termination for FDs and ATs
sulzmann at comp.nus.edu.sg
Fri May 5 06:12:45 EDT 2006
Ross Paterson writes:
> On Fri, May 05, 2006 at 08:42:12AM +0100, Simon Peyton-Jones wrote:
> > Alas, g simply discards its argument, so there are no further
> > constraints on 'a'. I think Martin would argue that type inference
> > should succeed with a=Bool, since there is exactly one solution. Is
> > this an example of what you mean?
> Actually a = Maybe Bool
> > However, as a programmer I would not be in the least upset if inference
> > failed, and I was required to add a type signature. I don't expect type
> > inference algorithms to "guess", or to solve recursive equations, and
> > that's what is happening here.
> I think Martin is assuming the current Haskell algorithm: infer the type
> of the function and then check that it's subsumed by the declared type,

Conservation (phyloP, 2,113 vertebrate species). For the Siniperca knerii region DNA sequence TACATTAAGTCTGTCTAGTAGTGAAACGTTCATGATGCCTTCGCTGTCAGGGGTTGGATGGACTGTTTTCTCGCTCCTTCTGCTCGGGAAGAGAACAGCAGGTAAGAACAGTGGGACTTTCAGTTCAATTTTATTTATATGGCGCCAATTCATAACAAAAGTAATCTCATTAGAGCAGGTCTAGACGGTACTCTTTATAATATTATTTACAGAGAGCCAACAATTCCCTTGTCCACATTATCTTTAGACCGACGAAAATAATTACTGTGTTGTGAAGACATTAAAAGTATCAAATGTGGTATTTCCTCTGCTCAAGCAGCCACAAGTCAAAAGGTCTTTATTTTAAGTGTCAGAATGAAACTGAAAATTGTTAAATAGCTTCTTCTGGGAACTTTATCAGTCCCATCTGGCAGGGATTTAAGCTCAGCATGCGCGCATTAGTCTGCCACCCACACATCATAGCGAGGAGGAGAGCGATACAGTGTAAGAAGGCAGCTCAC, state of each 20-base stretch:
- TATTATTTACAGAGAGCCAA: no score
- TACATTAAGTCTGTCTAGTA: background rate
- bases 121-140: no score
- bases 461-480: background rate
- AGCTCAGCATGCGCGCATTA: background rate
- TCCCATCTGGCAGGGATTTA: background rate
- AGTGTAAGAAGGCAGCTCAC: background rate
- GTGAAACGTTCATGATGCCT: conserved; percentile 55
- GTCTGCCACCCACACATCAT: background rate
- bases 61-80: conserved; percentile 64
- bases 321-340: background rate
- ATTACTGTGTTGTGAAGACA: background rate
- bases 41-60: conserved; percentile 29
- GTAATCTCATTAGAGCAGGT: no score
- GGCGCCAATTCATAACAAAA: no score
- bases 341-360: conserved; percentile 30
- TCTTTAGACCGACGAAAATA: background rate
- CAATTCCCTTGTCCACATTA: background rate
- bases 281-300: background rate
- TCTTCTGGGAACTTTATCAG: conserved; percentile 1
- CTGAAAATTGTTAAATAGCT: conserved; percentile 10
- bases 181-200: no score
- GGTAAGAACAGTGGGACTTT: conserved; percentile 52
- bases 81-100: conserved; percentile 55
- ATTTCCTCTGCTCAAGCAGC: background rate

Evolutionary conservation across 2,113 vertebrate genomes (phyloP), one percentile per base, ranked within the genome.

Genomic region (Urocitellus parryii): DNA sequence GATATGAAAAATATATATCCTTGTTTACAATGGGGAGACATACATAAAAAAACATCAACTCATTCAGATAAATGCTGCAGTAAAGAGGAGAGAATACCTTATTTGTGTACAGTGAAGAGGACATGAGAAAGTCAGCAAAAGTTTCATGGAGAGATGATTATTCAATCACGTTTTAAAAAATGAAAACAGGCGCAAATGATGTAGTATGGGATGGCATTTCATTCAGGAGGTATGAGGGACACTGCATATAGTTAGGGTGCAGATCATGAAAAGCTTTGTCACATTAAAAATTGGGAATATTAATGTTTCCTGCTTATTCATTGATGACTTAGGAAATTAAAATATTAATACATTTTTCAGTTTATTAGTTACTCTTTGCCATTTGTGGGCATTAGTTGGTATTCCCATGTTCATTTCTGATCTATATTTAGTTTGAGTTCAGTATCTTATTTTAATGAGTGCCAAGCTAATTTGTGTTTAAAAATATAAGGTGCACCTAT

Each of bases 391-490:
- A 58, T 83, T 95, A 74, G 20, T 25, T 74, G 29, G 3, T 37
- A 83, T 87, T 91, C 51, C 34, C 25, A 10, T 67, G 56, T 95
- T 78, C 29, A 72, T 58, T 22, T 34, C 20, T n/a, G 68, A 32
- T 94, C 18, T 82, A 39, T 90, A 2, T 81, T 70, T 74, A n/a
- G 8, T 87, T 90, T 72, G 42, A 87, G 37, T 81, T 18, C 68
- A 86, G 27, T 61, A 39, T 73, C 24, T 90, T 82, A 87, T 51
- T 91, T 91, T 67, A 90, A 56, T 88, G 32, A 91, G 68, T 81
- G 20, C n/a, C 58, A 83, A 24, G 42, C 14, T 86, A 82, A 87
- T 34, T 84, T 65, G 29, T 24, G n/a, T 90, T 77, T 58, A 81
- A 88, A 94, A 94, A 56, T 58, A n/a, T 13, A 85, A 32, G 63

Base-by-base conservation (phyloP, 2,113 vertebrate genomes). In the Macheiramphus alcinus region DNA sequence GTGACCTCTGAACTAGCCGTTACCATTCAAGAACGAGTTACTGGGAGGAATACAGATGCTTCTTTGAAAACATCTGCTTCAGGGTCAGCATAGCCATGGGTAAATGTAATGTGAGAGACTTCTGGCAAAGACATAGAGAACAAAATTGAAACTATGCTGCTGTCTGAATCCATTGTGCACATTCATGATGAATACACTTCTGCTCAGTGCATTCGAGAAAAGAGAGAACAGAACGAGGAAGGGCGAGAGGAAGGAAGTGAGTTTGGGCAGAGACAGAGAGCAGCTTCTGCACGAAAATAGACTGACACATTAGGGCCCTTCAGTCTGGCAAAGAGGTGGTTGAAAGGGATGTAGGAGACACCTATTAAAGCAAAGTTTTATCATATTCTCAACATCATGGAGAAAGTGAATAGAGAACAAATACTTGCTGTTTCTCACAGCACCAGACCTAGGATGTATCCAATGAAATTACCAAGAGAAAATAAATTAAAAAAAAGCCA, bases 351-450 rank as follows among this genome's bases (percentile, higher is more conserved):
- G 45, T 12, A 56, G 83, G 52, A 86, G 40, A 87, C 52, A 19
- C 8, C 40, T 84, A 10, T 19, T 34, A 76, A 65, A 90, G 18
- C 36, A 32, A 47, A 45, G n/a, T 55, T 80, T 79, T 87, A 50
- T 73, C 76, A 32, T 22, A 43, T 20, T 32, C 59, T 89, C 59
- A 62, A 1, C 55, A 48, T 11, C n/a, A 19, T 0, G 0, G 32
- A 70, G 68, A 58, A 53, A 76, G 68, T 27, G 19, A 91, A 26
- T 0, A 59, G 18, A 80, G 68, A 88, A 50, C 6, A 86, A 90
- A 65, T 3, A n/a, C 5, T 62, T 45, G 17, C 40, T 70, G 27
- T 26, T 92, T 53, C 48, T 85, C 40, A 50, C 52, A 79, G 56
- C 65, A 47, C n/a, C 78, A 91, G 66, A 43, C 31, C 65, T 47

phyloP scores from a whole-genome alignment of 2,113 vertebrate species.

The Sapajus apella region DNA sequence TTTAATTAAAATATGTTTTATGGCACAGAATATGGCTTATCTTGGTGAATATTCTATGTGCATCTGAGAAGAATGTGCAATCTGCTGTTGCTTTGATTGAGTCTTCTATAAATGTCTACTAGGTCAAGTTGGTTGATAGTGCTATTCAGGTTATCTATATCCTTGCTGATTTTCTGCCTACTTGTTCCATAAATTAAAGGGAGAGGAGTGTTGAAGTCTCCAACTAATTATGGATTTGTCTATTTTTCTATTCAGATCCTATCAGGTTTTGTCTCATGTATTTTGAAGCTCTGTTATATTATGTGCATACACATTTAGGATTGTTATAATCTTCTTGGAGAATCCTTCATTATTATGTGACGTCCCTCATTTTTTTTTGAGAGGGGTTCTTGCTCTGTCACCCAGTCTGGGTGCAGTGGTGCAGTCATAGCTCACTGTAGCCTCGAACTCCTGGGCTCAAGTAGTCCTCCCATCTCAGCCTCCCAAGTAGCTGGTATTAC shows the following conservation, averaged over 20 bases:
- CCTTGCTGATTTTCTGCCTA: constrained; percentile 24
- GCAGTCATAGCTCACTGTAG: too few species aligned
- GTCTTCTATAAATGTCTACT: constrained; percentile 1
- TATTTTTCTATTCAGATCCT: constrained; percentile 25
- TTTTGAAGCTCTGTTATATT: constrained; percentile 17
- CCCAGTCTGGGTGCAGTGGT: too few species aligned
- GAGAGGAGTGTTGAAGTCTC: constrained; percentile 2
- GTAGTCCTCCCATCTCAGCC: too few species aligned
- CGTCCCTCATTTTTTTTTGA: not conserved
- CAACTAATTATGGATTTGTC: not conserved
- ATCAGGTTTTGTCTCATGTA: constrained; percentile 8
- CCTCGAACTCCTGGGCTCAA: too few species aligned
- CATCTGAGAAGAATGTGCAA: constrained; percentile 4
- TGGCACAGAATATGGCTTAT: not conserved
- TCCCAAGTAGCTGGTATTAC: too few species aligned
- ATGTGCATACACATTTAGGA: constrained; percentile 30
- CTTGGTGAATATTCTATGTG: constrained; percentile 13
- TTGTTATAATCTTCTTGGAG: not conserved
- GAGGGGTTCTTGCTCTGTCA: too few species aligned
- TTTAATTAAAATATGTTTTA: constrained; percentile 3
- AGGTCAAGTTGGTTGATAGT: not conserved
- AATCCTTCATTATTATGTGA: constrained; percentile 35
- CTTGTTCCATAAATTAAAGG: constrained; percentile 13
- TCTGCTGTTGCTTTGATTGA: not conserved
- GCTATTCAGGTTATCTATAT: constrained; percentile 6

> while you're assuming a bidirectional algorithm. That makes a big
> difference in this case, but you still do subsumption elsewhere, so
> Martin's requirement for normal forms will still be present.
A quick reply:
Subsumption among two type schemes boilds down to
testing whether (roughly)
Annotation_Constraint implies Infered_Constraint
Annotation_Constraint <-> Annotation_Constraint /\ Infered_Constraint
So, of course the latter is more suitable for testing than the former.
(effectively, we push 'given' type information down the abstract syntax tree).
In any case, it's entirly unclear to me whether 'stopping' the
AT inference process at some stage will guarantee complete
inference (in the presence of type annotations etc).
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